Morning class over, we walk back through the paddies passed the same pink buffalo and head towards the Rice Terrace restaurant where sumptuous breakfasts are served. A borderline health freak, I go the whole hog and order a white-egg omelette, rhubarb yoghurt and decaffeinated soy latte with a cinnamon stick to stir it. The less ascetic among us make a beeline for the buffet and pile their plates high.
After breakfast, there's a long break before our 4.30 rendezvous back at Tai Lue Hall for the afternoon class. Some fill it with sightseeing, others by lazing by the pool or taking a nap to catch up on sleep. The hotel itself is worth exploring for its mix of movie-set chic and sanctuary serenity. With its palatial architecture, the resort's spa is probably the swankiest in Chiang Mai, but beneath the beauty there's substance. Visitors will find a source of serious lifestyle changes at the Dheva Spa, founded on a daily regimen of Ayurvedic treatments and diet, and exercise in Chiang Mai's fresh air.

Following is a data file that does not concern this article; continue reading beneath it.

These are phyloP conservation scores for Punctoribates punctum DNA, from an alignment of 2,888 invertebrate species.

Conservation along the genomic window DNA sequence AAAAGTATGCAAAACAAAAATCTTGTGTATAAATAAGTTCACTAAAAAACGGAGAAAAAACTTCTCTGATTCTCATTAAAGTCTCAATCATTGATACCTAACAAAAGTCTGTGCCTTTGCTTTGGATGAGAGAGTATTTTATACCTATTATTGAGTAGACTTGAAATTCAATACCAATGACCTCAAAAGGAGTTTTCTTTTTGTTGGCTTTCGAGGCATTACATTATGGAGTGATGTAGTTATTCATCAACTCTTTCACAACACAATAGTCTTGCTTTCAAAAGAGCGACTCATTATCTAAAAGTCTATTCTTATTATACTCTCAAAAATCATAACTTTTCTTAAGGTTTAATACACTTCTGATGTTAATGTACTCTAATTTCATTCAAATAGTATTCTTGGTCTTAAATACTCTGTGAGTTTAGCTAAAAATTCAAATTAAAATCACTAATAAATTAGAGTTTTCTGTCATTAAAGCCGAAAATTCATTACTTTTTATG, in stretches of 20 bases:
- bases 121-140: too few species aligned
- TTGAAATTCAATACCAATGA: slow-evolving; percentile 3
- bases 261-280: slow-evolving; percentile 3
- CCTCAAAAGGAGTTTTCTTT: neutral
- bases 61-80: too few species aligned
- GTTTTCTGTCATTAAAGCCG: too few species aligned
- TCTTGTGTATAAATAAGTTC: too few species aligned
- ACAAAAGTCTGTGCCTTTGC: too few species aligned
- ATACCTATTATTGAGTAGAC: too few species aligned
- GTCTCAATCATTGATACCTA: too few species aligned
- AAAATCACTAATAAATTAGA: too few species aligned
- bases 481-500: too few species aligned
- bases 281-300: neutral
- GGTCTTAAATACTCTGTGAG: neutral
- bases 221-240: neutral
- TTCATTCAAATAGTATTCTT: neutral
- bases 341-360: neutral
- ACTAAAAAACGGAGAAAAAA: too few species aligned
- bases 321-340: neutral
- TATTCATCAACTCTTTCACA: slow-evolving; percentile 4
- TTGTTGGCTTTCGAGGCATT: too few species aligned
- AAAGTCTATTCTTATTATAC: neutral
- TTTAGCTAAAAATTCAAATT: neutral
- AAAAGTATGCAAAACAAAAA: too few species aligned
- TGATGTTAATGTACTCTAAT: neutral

Dr Sunita Shakhar Mahamuni, its Ayurvedic health specialist, gives me a three-page health questionnaire before recommending a treatment suited to my body type. Then I make a date with osteopath Dr Robert Goodrum, who straightens up my spine. The spa also offers yoga and pranayama (breathing) sessions, run by Kirsten Chong, as well as something called Inner Flow Therapy, which combines Watsu (Water Shiat SU) cradling, yoga and "water dance" techniques - Raphael Sadowski is your man for this.